Hot Peppers and You

Can You Take the Heat?

Do you like to douse your food in hot sauce every chance you get, or eat hot peppers with almost every meal? If so, you’re not alone! Hot peppers have been consumed alone or with food for centuries!

A Brief History of the Hot Pepper

Also known as chile or chili peppers, hot peppers are used all over the world for eating, cooking and flavoring dishes since around 7500 BC. They came about originally in the Americas and grew in popularity all over the world at a surprising speed, and have even been used in medicinal purposes. Spread around the world by humans and animals alike, these are tasty and sometimes spicy additions to nearly any type of meal.

Many think hot peppers are a vegetable, but in fact they are actually the fruit of a nightshade plant called genus Capsicum, which is where the word capsaicin – the ingredient of a hot pepper that gives it a kick – comes from. (Scoville Image via

How Is the Heat Of A Hot Pepper Gauged?

The capsaicin in hot peppers activates the areas of your mouth and even your throat that react to hot, burning sensations. When this happens, your brain reacts as well, which is why you feel pain, feel your heart pick up speed and even begin to sweat. There are so many different types of hot peppers that it is difficult to keep track of what every single one tastes like, and which is hotter than the others. Thankfully, Wilbur Scoville came up with a handy system to measure the intensity of hot peppers called The Scoville Scale.

Using the Scoville Scale helps determine just how hot a hot pepper is before you eat it. The scale isn’t exact, meaning the way your mouth and body reacts to a hot pepper may be more or less intense than those who created the scale, which is why the measurements – called SHU, which stands for Scoville Heat Units – are shown in ranges.

A Few Different Types of Common Hot Peppers and Their Intensity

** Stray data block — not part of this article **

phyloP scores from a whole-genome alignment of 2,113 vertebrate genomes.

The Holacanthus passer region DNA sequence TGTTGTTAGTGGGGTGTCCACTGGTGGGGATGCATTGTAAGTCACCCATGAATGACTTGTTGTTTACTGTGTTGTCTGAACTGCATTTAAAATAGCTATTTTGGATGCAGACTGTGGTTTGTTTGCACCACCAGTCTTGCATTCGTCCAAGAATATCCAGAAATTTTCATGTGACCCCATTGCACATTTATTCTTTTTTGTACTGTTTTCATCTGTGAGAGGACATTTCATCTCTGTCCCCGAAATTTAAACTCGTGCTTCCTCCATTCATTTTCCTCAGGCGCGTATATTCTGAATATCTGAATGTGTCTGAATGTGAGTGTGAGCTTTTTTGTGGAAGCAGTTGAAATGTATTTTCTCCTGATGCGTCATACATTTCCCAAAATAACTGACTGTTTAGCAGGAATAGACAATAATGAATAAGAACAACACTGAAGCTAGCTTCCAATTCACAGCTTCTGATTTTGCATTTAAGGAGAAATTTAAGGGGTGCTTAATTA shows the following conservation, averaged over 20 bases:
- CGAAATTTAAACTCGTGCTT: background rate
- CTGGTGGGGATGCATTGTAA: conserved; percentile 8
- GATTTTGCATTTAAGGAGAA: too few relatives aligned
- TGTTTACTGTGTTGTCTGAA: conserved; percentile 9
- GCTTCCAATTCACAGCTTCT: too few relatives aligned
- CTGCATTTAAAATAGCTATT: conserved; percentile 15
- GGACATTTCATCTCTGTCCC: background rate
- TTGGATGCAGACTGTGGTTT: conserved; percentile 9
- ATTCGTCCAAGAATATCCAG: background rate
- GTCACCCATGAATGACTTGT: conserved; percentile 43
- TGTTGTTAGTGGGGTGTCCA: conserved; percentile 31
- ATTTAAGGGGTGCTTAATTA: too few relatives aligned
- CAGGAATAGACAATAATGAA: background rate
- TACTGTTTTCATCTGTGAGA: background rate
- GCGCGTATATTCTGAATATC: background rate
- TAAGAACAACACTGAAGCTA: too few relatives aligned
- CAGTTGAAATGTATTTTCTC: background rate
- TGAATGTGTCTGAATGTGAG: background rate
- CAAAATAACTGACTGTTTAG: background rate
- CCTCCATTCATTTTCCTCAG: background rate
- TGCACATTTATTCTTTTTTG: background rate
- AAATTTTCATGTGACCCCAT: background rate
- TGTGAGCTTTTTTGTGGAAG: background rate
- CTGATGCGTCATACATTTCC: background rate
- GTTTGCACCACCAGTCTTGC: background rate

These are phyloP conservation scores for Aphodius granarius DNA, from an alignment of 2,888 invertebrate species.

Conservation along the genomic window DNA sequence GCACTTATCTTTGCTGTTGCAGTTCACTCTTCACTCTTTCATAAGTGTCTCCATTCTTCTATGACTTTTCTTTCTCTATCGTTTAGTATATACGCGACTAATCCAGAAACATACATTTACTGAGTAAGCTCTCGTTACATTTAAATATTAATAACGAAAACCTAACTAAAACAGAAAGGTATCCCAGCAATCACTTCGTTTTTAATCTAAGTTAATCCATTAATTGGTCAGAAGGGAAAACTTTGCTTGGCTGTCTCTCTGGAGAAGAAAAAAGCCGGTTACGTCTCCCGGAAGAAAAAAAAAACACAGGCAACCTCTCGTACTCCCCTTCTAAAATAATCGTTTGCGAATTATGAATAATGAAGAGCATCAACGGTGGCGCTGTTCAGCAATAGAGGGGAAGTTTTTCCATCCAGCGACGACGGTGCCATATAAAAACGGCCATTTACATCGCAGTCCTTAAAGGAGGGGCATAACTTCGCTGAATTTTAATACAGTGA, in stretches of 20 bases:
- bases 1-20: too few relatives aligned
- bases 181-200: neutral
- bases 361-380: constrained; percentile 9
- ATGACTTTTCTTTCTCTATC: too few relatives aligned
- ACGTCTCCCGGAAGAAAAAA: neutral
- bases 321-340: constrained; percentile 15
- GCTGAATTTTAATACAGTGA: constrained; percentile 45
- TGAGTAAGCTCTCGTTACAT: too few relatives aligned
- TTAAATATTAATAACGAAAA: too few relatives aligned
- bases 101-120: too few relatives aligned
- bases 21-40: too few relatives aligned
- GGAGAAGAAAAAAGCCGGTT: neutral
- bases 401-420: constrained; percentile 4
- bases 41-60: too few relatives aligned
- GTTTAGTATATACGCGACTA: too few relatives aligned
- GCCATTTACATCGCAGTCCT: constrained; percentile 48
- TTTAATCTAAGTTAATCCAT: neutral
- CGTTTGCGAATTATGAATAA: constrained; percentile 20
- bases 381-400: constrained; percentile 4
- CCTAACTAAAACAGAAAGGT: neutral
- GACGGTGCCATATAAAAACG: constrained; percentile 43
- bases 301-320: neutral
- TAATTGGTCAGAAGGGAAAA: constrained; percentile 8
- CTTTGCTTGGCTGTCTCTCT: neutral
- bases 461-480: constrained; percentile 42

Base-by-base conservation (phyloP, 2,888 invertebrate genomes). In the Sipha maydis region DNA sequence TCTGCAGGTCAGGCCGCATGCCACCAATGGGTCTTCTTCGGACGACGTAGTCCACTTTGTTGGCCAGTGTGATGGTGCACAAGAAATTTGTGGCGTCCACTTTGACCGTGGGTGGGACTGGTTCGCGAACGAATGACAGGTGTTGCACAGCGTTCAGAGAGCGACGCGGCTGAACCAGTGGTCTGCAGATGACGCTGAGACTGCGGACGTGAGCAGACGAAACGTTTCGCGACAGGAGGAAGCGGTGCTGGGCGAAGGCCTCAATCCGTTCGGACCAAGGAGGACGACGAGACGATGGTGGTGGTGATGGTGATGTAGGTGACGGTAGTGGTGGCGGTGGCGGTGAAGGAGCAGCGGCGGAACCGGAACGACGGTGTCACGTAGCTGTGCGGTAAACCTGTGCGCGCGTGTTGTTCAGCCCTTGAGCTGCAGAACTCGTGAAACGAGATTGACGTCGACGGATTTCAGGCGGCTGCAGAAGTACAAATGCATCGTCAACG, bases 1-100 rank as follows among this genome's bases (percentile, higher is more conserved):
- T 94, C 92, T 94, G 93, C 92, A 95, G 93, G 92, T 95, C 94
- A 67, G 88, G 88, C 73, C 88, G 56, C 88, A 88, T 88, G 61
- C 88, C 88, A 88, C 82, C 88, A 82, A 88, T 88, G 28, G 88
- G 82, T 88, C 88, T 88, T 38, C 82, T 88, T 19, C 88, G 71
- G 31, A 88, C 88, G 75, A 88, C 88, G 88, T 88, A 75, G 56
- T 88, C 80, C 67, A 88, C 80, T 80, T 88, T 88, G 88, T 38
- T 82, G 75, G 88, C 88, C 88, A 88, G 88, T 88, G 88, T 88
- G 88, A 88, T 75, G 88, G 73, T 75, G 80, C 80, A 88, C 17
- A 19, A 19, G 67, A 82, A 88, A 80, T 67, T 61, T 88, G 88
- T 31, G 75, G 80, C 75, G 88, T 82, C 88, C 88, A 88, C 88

Crunchy and mild with a sweet taste, these peppers have no heat at all as it doesn’t contain any capsaicin, and place at a 0 on the Scoville Scale. They are commonly used for cooking to enhance the flavor of food, bell peppers come in multiple colors and flavors, the most common being red, green, yellow and orange. Depending on the color, these peppers can range in taste as well, with some being tangy and others having a more bitter flavor.


Originating from Mexico this pepper can range between 1,000 and 2,000 SHU on the Scoville Scale, and are a deep green when ripening (although later in their life span they turn red). Many are mild but sometimes they can have an unexpected kick to them as peppers from the exact same plant can vary greatly in heat, meaning you won’t be able to tell how hot a poblano pepper is until you bite into it.


Picked when green but red when fully ripe, this hot pepper can pack a punch. The flesh itself is mild, crunchy and almost sweet, but it is the seeds that hold this pepper’s heat. If seeded properly (don’t forget to use gloves!) these can be a great addition to many dishes without having too much spice. However, leave the seeds in for a nice, slow burn, as the jalapeño pepper’s Scoville Heat Rating starts at 1,000, but can reach up to 4,000 SHU.